© Caritas

Venezuela: Fleeing Migrants Suffer Acute Malnutrition

Caritas Reports on Efforts to Help the Hungry

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Yelitza Gonzalez feels she is one of the lucky ones. Her small son became badly malnourished. He is one of the hundreds of thousands of children suffering during Venezuela’s ongoing crisis. Now thanks to Caritas help, he is back on the road to recovery.
“He weighed six kilos,” said Yelitza. “But now he weighs ten. I gave a lot of thanks to God for his help that he gained weight in just a month.”
“Before he didn’t even want to walk,” she added. “When he tried to walk he fell over. He was too skinny. Now he walks well and runs well. He is even a little bit chubby.”
The Venezuela crisis is affecting millions of people. Galloping inflation has created an economic free fall that has decimated spending power, employment, and future opportunities. Economic migration is on its way to surpassing the Syrian refugee crisis.
Three million people have left the country. They leave because they can’t afford enough food. The average Venezuelan has lost 10 kilos in weight.
The economic deterioration of Venezuela has been cataloged by the International Monetary Fund as one of the 20 world economic disasters. Today the country has decreased its oil production, local production of essential goods and is without capacity in its agro-industry to provide the population’s food demands.
The Caritas Venezuela bulletin warns that 90 percent of households have a poor diet. Data at the end of December 2018 show the normalization of poverty in the daily lives of the most vulnerable.
Lucilda Mopkapé does not know her age exactly. She thinks she is 35 years old. What she does not forget is that every day she has to make breakfast, lunch, dinner and she has nothing to feed her ten children.
They live in the impoverished Sierra de Perijá, on the border between Venezuela and Colombia. The Yukpa ethnic group to which Lucilda belongs settled in the mountains over a thousand years ago and today survives among malaria, guerrillas and a lack of livelihoods that channels them towards poverty.
The family survives from their smallholding that her husband cultivates. If they manage to sell their harvest they can buy a kilo of rice and pieces of bone with meat to make “sancocho”, a soup that varies a little the limited diet of the family, which includes seven minors.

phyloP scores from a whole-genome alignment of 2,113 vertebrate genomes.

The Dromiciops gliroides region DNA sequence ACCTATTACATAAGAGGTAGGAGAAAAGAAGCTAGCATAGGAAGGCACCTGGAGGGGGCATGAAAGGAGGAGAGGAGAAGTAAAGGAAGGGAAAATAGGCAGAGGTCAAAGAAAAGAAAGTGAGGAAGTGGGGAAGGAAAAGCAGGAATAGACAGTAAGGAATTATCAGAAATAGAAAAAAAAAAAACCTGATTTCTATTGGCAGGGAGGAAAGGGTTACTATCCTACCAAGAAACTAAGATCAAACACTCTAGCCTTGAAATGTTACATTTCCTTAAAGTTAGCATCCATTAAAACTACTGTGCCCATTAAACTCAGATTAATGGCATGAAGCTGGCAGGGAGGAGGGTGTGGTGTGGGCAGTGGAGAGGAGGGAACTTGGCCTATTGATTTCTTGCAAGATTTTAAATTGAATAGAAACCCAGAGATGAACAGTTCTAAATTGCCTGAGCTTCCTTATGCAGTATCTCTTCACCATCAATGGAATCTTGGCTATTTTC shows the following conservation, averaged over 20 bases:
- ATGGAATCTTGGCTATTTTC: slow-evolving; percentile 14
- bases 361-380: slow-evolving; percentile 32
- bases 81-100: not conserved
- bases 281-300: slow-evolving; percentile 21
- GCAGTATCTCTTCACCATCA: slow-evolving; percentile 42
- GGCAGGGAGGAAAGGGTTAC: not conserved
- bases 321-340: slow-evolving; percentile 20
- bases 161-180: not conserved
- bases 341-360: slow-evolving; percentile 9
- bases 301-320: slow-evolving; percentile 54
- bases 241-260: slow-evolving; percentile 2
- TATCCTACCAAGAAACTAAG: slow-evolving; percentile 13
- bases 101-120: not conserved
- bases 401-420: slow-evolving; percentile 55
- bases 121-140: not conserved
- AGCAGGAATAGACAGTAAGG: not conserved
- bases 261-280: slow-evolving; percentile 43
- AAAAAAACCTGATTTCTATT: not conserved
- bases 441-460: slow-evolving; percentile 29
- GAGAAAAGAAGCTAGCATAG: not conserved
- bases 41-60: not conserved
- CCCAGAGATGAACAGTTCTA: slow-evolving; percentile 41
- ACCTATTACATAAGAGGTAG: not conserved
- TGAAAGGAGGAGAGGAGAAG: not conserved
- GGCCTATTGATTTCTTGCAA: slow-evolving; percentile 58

A Capuchin Mission 944 kilometers from the capital of Venezuela assists more than 20 communities and approximately 3,500 Yukpa and Barí ethnic people.
Lucilda arrived at the Caritas programme in September 2018 with her twin sons of one year and 10 months.
“I did not know about these programmes,” she said. “There were two mothers (volunteers from Caritas) who told me to bring my children to the Holy Family School on Monday, where the doctors who would weigh and care for them.”
“I came and it was true that they were here weighing children: that day Alexandra weighed 7 kilos and Alexander 6 kilos,” she added.
Doctors told her that the children were malnourished. “But now they have changed,” said Lucilde. “I was happy when they told me that I was going to be receiving their food. In my house, I do not have anything to eat. The children were bored with what I could give them.”
“I am very happy and they have become happy… Now they rush me for their food!” she adds.
An outbreak of malaria caused 20 deaths among adults and children in the community last June. Despite the needs, Lucilda is not losing hope for their children to grow up healthy, safe from disease and strong. She has a daughter in the second year of high school. “That tomorrow they can be teachers and doctors, that’s my joy”.
However, the Bulletin of Caritas reports that, despite the decrease of 3.4 percentage points of global acute malnutrition, there are states that still maintain levels of malnutrition above the food emergency like Vargas with 22.7 percent and Zulia with 17, 6 percent.
Janeth Márquez is the director of Caritas Venezuela. She said that “we are exporting migrants with acute malnutrition and we are exporting pregnant mothers with acute malnutrition, who are going to have children with acute malnutrition,» in view of the diminished health conditions with which the most of 3 million Venezuelan migrants to Colombia, Brazil, Peru, and Ecuador.
Caritas Venezuela nutritional adviser is Susana Raffalli. She says an improvement in the condition of acute malnutrition in October is welcome. However she says damage caused by chronic malnutrition will be irreversible for thousands of children. Their physical capacities and intellectuals will be limited she says.
Caritas Doctor Albina Rosas works on the frontline helping children. She says: “We realised that family nutrition was becoming under par. Children have received therapeutic nutrition. It’s specialised to recover their weight.”

Caritas medics have attended 18,890 children; 12,000 children have come under nutritional care of Caritas; 54 percent have recovered.

The last Caritas Venezuela Nutritional Situation Monitoring Bulletin collected data nationally in 46 very vulnerable parishes between October and December 2018. Caritas found 57 percent of children cared for by the Catholic Church are affected with some degree of malnutrition. Of this total, 34 percent of children present a risk of malnutrition, 15.6 mild malnutrition, and 7.3 percent acute malnutrition.
The figures show an advance in the care of children aged 0 to 5 years and pregnant mothers. This is as a result of the approach of the Venezuelan Catholic Church together with Caritas Internationalis and its member organisations to address the unprecedented crisis that the Venezuelan population has been experiencing for 5 years.

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